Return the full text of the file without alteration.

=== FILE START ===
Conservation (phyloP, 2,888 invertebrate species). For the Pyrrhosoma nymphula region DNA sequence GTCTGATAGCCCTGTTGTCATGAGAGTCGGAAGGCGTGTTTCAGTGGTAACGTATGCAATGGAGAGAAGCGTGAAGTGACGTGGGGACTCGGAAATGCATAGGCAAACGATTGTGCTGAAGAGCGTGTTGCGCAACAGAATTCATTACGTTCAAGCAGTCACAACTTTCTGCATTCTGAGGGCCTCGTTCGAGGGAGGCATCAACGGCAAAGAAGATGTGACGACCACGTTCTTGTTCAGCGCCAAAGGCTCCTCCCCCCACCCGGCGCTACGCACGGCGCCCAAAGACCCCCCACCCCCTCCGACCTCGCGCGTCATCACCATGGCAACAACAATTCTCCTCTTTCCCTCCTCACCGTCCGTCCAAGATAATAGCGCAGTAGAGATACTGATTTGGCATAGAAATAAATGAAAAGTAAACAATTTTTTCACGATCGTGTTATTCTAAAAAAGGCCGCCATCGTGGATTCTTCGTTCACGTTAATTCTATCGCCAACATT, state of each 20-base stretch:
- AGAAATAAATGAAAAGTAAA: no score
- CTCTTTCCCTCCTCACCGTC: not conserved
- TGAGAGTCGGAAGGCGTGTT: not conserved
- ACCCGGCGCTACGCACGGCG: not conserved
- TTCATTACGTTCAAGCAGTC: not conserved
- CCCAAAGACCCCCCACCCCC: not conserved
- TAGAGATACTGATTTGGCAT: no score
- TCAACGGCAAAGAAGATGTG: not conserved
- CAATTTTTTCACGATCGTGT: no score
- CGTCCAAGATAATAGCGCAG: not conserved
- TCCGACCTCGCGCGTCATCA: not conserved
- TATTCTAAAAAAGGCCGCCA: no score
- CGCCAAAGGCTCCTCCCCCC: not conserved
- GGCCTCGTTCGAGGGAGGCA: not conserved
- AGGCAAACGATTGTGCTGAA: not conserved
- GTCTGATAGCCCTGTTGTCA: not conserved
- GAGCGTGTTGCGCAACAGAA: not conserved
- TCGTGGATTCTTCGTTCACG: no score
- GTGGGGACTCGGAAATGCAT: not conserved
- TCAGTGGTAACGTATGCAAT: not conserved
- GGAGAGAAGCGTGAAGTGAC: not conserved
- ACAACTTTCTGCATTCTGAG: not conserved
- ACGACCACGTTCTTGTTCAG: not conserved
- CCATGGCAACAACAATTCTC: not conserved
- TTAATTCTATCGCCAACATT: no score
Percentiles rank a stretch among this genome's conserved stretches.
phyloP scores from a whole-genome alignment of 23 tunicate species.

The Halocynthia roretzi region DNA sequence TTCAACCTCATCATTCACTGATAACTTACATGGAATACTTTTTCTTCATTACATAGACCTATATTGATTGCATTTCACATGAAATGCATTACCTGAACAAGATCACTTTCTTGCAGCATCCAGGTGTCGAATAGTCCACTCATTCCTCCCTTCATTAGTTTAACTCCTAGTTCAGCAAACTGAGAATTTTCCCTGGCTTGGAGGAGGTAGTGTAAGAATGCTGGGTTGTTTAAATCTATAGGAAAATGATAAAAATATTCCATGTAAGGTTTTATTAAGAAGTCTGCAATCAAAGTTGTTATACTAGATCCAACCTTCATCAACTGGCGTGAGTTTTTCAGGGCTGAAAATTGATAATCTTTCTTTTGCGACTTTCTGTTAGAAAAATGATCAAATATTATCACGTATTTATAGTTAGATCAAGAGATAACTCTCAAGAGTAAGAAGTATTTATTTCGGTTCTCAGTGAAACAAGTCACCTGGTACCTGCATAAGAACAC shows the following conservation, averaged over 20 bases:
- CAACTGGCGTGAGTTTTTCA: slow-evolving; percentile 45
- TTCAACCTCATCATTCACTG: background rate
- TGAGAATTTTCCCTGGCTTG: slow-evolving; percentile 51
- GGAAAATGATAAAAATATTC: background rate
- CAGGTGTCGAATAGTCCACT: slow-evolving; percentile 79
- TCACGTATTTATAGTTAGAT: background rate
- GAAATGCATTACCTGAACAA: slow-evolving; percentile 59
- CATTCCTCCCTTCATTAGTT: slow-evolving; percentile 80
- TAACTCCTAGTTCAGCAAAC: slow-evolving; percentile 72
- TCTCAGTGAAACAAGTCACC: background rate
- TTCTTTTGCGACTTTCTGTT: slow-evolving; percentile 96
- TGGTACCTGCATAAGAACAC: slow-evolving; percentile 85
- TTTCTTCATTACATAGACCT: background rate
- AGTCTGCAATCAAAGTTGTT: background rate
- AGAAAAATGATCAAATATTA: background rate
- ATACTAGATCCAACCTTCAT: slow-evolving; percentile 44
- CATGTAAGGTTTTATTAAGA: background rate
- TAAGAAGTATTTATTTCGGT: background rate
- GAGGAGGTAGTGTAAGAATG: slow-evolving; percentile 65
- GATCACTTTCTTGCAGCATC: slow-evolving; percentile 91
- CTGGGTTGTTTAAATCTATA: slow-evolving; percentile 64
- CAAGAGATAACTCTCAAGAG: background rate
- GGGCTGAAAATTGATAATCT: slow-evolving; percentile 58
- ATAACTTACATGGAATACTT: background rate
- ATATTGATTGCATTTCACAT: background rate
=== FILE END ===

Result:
Conservation (phyloP, 2,888 invertebrate species). For the Pyrrhosoma nymphula region DNA sequence GTCTGATAGCCCTGTTGTCATGAGAGTCGGAAGGCGTGTTTCAGTGGTAACGTATGCAATGGAGAGAAGCGTGAAGTGACGTGGGGACTCGGAAATGCATAGGCAAACGATTGTGCTGAAGAGCGTGTTGCGCAACAGAATTCATTACGTTCAAGCAGTCACAACTTTCTGCATTCTGAGGGCCTCGTTCGAGGGAGGCATCAACGGCAAAGAAGATGTGACGACCACGTTCTTGTTCAGCGCCAAAGGCTCCTCCCCCCACCCGGCGCTACGCACGGCGCCCAAAGACCCCCCACCCCCTCCGACCTCGCGCGTCATCACCATGGCAACAACAATTCTCCTCTTTCCCTCCTCACCGTCCGTCCAAGATAATAGCGCAGTAGAGATACTGATTTGGCATAGAAATAAATGAAAAGTAAACAATTTTTTCACGATCGTGTTATTCTAAAAAAGGCCGCCATCGTGGATTCTTCGTTCACGTTAATTCTATCGCCAACATT, state of each 20-base stretch:
- AGAAATAAATGAAAAGTAAA: no score
- CTCTTTCCCTCCTCACCGTC: not conserved
- TGAGAGTCGGAAGGCGTGTT: not conserved
- ACCCGGCGCTACGCACGGCG: not conserved
- TTCATTACGTTCAAGCAGTC: not conserved
- CCCAAAGACCCCCCACCCCC: not conserved
- TAGAGATACTGATTTGGCAT: no score
- TCAACGGCAAAGAAGATGTG: not conserved
- CAATTTTTTCACGATCGTGT: no score
- CGTCCAAGATAATAGCGCAG: not conserved
- TCCGACCTCGCGCGTCATCA: not conserved
- TATTCTAAAAAAGGCCGCCA: no score
- CGCCAAAGGCTCCTCCCCCC: not conserved
- GGCCTCGTTCGAGGGAGGCA: not conserved
- AGGCAAACGATTGTGCTGAA: not conserved
- GTCTGATAGCCCTGTTGTCA: not conserved
- GAGCGTGTTGCGCAACAGAA: not conserved
- TCGTGGATTCTTCGTTCACG: no score
- GTGGGGACTCGGAAATGCAT: not conserved
- TCAGTGGTAACGTATGCAAT: not conserved
- GGAGAGAAGCGTGAAGTGAC: not conserved
- ACAACTTTCTGCATTCTGAG: not conserved
- ACGACCACGTTCTTGTTCAG: not conserved
- CCATGGCAACAACAATTCTC: not conserved
- TTAATTCTATCGCCAACATT: no score
Percentiles rank a stretch among this genome's conserved stretches.
phyloP scores from a whole-genome alignment of 23 tunicate species.

The Halocynthia roretzi region DNA sequence TTCAACCTCATCATTCACTGATAACTTACATGGAATACTTTTTCTTCATTACATAGACCTATATTGATTGCATTTCACATGAAATGCATTACCTGAACAAGATCACTTTCTTGCAGCATCCAGGTGTCGAATAGTCCACTCATTCCTCCCTTCATTAGTTTAACTCCTAGTTCAGCAAACTGAGAATTTTCCCTGGCTTGGAGGAGGTAGTGTAAGAATGCTGGGTTGTTTAAATCTATAGGAAAATGATAAAAATATTCCATGTAAGGTTTTATTAAGAAGTCTGCAATCAAAGTTGTTATACTAGATCCAACCTTCATCAACTGGCGTGAGTTTTTCAGGGCTGAAAATTGATAATCTTTCTTTTGCGACTTTCTGTTAGAAAAATGATCAAATATTATCACGTATTTATAGTTAGATCAAGAGATAACTCTCAAGAGTAAGAAGTATTTATTTCGGTTCTCAGTGAAACAAGTCACCTGGTACCTGCATAAGAACAC shows the following conservation, averaged over 20 bases:
- CAACTGGCGTGAGTTTTTCA: slow-evolving; percentile 45
- TTCAACCTCATCATTCACTG: background rate
- TGAGAATTTTCCCTGGCTTG: slow-evolving; percentile 51
- GGAAAATGATAAAAATATTC: background rate
- CAGGTGTCGAATAGTCCACT: slow-evolving; percentile 79
- TCACGTATTTATAGTTAGAT: background rate
- GAAATGCATTACCTGAACAA: slow-evolving; percentile 59
- CATTCCTCCCTTCATTAGTT: slow-evolving; percentile 80
- TAACTCCTAGTTCAGCAAAC: slow-evolving; percentile 72
- TCTCAGTGAAACAAGTCACC: background rate
- TTCTTTTGCGACTTTCTGTT: slow-evolving; percentile 96
- TGGTACCTGCATAAGAACAC: slow-evolving; percentile 85
- TTTCTTCATTACATAGACCT: background rate
- AGTCTGCAATCAAAGTTGTT: background rate
- AGAAAAATGATCAAATATTA: background rate
- ATACTAGATCCAACCTTCAT: slow-evolving; percentile 44
- CATGTAAGGTTTTATTAAGA: background rate
- TAAGAAGTATTTATTTCGGT: background rate
- GAGGAGGTAGTGTAAGAATG: slow-evolving; percentile 65
- GATCACTTTCTTGCAGCATC: slow-evolving; percentile 91
- CTGGGTTGTTTAAATCTATA: slow-evolving; percentile 64
- CAAGAGATAACTCTCAAGAG: background rate
- GGGCTGAAAATTGATAATCT: slow-evolving; percentile 58
- ATAACTTACATGGAATACTT: background rate
- ATATTGATTGCATTTCACAT: background rate